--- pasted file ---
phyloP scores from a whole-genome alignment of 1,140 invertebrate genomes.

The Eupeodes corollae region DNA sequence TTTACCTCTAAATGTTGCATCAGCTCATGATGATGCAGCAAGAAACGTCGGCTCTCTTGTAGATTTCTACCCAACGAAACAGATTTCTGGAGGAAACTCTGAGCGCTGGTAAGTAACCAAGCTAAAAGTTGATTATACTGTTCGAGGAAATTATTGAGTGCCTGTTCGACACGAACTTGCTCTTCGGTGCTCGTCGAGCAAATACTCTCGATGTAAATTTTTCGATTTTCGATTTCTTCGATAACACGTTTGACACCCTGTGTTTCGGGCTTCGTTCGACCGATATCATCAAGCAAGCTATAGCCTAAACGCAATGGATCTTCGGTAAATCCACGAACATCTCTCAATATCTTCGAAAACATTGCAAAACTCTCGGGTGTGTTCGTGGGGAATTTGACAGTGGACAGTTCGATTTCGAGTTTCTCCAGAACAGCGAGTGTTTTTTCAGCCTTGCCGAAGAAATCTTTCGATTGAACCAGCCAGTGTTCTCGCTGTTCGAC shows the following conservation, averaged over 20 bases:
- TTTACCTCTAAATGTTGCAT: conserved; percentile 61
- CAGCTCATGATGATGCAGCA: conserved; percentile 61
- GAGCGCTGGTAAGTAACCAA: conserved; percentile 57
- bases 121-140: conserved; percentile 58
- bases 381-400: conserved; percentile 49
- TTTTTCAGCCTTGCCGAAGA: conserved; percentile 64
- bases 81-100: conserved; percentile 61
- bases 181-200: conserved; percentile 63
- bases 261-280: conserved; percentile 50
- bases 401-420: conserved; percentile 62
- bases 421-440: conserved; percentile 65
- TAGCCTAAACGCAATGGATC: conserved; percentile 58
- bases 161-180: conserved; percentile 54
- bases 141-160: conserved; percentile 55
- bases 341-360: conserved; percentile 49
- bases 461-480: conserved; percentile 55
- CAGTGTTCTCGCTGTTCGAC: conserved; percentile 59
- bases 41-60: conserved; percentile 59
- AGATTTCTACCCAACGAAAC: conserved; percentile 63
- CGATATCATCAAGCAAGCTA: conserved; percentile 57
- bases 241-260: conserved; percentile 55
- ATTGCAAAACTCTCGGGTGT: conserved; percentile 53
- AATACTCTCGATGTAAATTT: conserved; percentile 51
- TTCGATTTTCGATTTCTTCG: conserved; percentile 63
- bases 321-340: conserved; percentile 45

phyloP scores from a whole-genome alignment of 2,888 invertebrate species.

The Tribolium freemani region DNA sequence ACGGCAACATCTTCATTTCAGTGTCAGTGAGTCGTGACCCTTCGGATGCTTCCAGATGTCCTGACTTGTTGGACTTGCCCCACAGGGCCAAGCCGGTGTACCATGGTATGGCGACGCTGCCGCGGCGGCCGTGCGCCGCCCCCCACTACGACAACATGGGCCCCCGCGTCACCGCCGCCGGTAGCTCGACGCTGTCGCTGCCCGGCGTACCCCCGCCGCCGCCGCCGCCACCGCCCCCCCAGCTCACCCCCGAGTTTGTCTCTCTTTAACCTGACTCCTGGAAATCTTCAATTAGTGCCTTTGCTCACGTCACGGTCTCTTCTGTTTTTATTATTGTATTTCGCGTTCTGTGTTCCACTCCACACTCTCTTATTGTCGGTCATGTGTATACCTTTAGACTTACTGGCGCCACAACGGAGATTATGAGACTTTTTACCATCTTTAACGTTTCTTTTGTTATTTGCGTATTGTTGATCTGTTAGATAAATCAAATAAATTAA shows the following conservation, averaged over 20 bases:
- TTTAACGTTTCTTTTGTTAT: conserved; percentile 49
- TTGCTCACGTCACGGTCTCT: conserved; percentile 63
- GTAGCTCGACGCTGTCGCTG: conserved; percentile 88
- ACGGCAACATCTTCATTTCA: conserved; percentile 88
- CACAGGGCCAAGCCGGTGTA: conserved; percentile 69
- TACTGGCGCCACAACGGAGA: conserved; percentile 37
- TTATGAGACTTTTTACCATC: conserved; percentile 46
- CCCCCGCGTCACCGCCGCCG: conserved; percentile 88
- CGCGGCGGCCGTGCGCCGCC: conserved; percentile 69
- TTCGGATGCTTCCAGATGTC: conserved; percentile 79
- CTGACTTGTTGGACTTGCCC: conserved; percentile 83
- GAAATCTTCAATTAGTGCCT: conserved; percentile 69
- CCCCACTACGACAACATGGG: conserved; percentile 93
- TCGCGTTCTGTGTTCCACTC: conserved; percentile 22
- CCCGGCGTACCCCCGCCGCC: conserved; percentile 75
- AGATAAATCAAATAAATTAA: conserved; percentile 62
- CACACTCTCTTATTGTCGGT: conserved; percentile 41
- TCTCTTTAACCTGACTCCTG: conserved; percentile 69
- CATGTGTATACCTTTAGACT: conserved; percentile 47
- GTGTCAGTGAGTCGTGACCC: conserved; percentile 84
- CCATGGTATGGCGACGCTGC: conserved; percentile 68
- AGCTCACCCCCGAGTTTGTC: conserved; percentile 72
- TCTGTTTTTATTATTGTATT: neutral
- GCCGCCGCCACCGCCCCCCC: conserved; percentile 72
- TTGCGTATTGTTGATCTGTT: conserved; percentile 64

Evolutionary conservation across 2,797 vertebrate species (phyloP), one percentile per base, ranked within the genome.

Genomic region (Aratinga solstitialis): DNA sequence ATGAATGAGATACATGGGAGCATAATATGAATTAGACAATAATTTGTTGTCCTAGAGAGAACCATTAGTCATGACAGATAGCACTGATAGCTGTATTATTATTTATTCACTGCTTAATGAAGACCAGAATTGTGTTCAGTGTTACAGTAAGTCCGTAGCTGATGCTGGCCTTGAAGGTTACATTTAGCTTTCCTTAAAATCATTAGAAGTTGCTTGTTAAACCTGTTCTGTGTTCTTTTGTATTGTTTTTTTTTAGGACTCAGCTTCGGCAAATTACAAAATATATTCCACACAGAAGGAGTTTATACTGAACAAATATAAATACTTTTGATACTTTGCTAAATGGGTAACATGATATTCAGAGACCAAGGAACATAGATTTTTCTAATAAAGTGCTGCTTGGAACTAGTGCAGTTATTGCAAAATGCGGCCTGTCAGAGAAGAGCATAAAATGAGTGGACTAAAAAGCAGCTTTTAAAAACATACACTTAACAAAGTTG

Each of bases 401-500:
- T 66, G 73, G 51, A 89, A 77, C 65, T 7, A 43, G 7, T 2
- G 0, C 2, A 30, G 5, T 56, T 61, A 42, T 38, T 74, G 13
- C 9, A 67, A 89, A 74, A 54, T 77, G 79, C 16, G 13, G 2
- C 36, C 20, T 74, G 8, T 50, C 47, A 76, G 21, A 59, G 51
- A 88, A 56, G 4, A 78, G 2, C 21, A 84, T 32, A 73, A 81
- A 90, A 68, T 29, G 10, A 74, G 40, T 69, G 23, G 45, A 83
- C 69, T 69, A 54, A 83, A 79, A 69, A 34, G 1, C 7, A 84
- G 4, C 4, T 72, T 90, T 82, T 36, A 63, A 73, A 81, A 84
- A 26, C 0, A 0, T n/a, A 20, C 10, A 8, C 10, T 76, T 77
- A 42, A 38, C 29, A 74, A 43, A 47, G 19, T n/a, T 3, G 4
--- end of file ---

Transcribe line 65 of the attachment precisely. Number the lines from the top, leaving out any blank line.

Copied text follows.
- G 4, C 4, T 72, T 90, T 82, T 36, A 63, A 73, A 81, A 84